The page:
Paramjit Basanti has been married to his wife for over 20 years.
In all that time, they’ve only been together about 18 months because multiple attempts to sponsor her for Canadian permanent residency have failed.
“My eyes get watery overnight. I can’t sleep,” Basanti, 68, said in his native Punjabi through a translator.
“My mind keeps thinking about all these things: other people, my friends, they have families and they’ve got grandkids.”
Paramjit Basanti, a Canadian living in Surrey, B.C., wed Charanjit Kular — an Indian citizen who is now 52 — in an arranged marriage in February 1999.
Since then, he has tried to sponsor her five times. All five times, she was rejected.
His lawyer, Narindar Kang, said it’s a symptom of the Canadian immigration system’s misplaced focus on preventing “bad faith” marriages. Those are marriages where a couple marries solely to get one partner Canadian citizenship with no intention of staying together.
Watch as Basanti describes how the immigration fight has impacted him:
“I think it’s the most egregious example I’ve ever seen,” Kang said. “This couple should be reunited after so many years.”
Kang, along with two other lawyers not connected with the case, told CBC News the Basantis’ situation is not unique.
They say it’s time the federal government made changes to reunite genuine couples separated by immigration difficulties.
Decades of rejections
Paramjit Basanti has lived in Surrey since 1994, when he immigrated from India. He works as a janitor and labourer.
He shares a modest home in the city’s Bridgeview neighbourhood with eight other family members, including two brothers, a sister-in-law, two nephews and their wives and a grandniece.
It’s a big family, but without Charanjit, who lives in a village in Punjab, he describes himself as a lonely man.
“I keep on trying again and again,” he said.
“During the day I keep myself busy but my mind goes to this question: why is this happening to me?”
Watch as Basanti is asked how he can prove his marriage is genuine:
After marrying Charanjit in 1999, he sponsored her in 2000. She was rejected.
The Ministry of Citizenship and Immigration’s Immigration Appeals Division (IAD) found the couple seemed to know very little about each other. Charanjit didn’t even know what her husband did for work.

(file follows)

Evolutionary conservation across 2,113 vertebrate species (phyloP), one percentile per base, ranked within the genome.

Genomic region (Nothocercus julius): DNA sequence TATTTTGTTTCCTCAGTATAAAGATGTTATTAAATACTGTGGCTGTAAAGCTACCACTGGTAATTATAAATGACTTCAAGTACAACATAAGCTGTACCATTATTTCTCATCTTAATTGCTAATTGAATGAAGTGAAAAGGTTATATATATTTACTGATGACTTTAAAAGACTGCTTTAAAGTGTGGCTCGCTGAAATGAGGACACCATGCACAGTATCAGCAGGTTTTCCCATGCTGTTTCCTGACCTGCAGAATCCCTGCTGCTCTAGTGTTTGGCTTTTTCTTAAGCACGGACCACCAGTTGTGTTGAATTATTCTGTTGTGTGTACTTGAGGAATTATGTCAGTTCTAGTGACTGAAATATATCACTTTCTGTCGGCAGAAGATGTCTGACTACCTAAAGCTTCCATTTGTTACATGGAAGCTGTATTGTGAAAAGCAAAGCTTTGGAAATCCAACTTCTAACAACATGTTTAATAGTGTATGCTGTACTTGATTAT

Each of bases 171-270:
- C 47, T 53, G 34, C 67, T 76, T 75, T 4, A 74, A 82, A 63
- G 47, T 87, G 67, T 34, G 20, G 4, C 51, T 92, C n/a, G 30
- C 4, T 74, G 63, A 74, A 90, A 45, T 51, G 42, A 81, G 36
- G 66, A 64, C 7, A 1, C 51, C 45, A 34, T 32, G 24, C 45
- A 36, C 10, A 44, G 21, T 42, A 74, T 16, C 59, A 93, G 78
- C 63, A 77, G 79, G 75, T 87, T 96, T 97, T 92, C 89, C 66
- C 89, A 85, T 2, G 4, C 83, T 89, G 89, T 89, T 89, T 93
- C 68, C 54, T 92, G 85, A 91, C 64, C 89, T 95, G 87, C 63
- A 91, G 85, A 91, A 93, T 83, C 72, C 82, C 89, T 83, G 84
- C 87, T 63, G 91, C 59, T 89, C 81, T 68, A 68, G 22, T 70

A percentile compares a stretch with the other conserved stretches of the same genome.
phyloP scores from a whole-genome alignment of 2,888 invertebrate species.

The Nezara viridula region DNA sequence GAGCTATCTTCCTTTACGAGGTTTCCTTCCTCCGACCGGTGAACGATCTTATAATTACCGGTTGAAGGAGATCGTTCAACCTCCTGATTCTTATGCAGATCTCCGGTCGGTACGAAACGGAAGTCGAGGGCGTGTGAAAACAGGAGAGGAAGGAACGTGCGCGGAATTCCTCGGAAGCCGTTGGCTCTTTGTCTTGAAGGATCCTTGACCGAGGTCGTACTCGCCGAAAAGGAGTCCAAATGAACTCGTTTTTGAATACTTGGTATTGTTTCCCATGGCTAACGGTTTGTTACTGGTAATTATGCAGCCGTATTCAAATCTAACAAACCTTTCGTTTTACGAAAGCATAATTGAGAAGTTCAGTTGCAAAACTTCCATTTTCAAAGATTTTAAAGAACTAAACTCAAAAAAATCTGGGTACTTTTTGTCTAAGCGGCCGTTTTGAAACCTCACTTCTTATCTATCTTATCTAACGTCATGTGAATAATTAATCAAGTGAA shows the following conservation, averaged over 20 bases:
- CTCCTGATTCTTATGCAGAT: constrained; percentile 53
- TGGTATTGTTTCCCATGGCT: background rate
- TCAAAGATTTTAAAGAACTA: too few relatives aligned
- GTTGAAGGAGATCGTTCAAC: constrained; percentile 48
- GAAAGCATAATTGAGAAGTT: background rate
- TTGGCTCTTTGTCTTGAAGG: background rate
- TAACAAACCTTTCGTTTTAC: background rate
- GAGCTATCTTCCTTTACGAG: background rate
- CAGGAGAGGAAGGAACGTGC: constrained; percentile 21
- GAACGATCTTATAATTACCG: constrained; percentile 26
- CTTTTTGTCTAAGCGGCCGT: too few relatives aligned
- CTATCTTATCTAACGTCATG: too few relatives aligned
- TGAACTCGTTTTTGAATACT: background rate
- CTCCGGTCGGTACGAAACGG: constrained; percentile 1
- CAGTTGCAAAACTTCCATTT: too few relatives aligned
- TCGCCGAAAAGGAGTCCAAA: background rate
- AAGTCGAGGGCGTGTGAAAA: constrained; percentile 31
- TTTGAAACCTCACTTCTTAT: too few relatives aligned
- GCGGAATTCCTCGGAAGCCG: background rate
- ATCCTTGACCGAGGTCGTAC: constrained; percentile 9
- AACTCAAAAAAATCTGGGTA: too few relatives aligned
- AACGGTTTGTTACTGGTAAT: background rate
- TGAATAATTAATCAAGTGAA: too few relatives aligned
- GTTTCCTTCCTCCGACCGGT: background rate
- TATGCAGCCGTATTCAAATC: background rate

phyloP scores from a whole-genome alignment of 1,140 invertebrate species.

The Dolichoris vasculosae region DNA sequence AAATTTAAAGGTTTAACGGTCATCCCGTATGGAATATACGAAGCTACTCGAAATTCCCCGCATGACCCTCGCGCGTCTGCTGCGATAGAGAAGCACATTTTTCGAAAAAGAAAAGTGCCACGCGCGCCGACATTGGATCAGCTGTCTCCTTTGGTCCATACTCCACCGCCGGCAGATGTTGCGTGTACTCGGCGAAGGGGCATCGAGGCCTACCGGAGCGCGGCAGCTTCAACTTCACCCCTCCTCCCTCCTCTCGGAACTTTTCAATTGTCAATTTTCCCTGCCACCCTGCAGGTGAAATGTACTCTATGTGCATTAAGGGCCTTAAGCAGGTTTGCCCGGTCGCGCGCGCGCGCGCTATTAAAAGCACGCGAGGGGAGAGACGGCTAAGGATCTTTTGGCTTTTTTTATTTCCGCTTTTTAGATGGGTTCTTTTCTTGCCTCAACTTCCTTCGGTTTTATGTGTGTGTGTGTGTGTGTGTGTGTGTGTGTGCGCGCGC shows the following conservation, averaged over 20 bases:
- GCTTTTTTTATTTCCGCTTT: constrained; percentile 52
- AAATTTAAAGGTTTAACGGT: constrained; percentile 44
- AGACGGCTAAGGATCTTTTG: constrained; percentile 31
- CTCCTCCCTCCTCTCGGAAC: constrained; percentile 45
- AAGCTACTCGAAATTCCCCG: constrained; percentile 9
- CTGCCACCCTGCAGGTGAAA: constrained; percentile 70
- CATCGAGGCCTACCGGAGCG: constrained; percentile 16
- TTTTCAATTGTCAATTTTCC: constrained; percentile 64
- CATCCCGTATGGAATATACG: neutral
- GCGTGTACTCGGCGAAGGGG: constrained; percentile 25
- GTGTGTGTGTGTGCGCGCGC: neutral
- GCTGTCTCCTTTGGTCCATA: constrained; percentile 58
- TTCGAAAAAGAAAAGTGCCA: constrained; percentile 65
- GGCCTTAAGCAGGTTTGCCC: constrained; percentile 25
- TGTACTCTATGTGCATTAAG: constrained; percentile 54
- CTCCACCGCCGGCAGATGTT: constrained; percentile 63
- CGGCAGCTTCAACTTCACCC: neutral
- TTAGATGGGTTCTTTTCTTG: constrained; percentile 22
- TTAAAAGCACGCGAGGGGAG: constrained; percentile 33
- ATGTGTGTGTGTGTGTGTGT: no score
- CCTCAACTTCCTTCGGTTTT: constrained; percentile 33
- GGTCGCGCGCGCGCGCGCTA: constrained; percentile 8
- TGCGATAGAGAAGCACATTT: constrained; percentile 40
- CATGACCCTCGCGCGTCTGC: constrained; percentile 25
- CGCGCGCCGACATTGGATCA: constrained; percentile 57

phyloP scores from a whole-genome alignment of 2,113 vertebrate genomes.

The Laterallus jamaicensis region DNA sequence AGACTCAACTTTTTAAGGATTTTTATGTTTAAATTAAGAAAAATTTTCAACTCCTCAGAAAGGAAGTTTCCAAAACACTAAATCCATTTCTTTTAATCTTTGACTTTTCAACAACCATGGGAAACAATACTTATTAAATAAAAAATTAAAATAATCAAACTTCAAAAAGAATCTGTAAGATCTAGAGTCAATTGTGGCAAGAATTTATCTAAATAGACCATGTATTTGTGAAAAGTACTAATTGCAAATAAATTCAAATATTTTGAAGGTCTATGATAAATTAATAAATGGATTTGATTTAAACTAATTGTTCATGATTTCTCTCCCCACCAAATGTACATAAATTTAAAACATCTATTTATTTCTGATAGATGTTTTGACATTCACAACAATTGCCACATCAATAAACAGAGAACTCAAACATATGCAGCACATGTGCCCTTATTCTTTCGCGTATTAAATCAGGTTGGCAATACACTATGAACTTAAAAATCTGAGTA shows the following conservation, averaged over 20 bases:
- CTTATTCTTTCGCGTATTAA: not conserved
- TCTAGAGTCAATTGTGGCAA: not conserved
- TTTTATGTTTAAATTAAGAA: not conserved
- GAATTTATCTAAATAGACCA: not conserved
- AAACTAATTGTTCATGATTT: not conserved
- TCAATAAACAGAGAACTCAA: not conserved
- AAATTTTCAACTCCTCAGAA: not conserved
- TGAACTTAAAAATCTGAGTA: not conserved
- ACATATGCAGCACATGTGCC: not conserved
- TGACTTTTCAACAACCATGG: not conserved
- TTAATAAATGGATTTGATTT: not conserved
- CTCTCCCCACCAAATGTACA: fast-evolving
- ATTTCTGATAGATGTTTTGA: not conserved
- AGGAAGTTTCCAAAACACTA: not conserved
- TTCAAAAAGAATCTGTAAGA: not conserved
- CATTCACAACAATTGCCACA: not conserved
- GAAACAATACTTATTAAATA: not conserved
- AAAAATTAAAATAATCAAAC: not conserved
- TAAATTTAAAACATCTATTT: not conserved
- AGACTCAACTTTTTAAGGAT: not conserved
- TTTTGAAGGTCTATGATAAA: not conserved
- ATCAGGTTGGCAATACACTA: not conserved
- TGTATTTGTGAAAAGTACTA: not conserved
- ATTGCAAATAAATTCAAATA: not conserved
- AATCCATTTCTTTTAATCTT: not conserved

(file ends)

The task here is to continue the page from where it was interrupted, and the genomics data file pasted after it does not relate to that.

It found, on a balance of probabilities, Charanjit did not intend to live with her husband once coming to Canada and the marriage was not genuine.
A 2002 application was rejected mostly for the same reasons — ironically, it was his now-lawyer, Narindar Kang, who rejected that appeal when he was an IAD board member.
He said the couple was not represented by a lawyer at the hearing and their consultant provided almost no evidence.
In 2005, they applied again unsuccessfully. In a 2007 appeal, the Basantis argued that the length of their seven-year marriage, tours of India together, ongoing telephone conversations and visits, Paramjit’s financial support of his wife and their attempts to conceive a child via repeated fertility treatments should be treated as new evidence of a genuine marriage.
The IAD did not agree.
A fourth sponsorship application was filed in 2008, and rejected as non-genuine.
A fifth application was filed in 2013 and rejected for a new reason.
In 2010, changes to immigration regulations made any spouse ineligible to be sponsored if that marriage’s “primary purpose” at the time of the wedding was gaining immigration status.
In 2001, Basanti’s then-counsel conceded immigration was the primary purpose for the marriage.
Appeals of the fifth application have noted their ongoing relationship but found it less relevant because of the primary purpose issue.
Lawyers want change
Kang recounted it was common practice before 2010 to concede that immigration was the primary purpose of a marriage because it actually led to shorter, faster immigration hearings.
What might be needed to overcome it now is a new application heard by visa officials who put less weight on the 2001 concession.
Better yet, he added, the federal government could simply change the rules back to the old way.
Aleksandar Stojicevic, a Vancouver immigration lawyer and past chair of the Canadian Bar Association’s immigration section, said situations like the Basantis’ are surprisingly common.
He agrees the rule should be changed back.
“It’s time again that this be brought back and put on the government’s front burner,” Stojicevic said. “All it’s doing is stopping genuine couples from being together.”
Another immigration lawyer, Peter Edelmann, said the system as it is doesn’t consider how genuine relationships change over time and grow deeper.
“Which is a more rational way of looking at it,” Edlemann said. “There should be more flexibility.”
‘She’s there by herself’
CBC News requested an interview with new Immigration Minister Marco Mendicino. He was not made available.
Despite all their obstacles, Paramjit Basanti still has “100 per cent faith” he and Charanjit will be together.
“I don’t give up because she’s there … she’s there by herself,” he said.
Kang said Basanti’s next attempt will begin with a sixth sponsorship application filed in the coming weeks.
Watch as Basanti explains why he won’t quit his fight: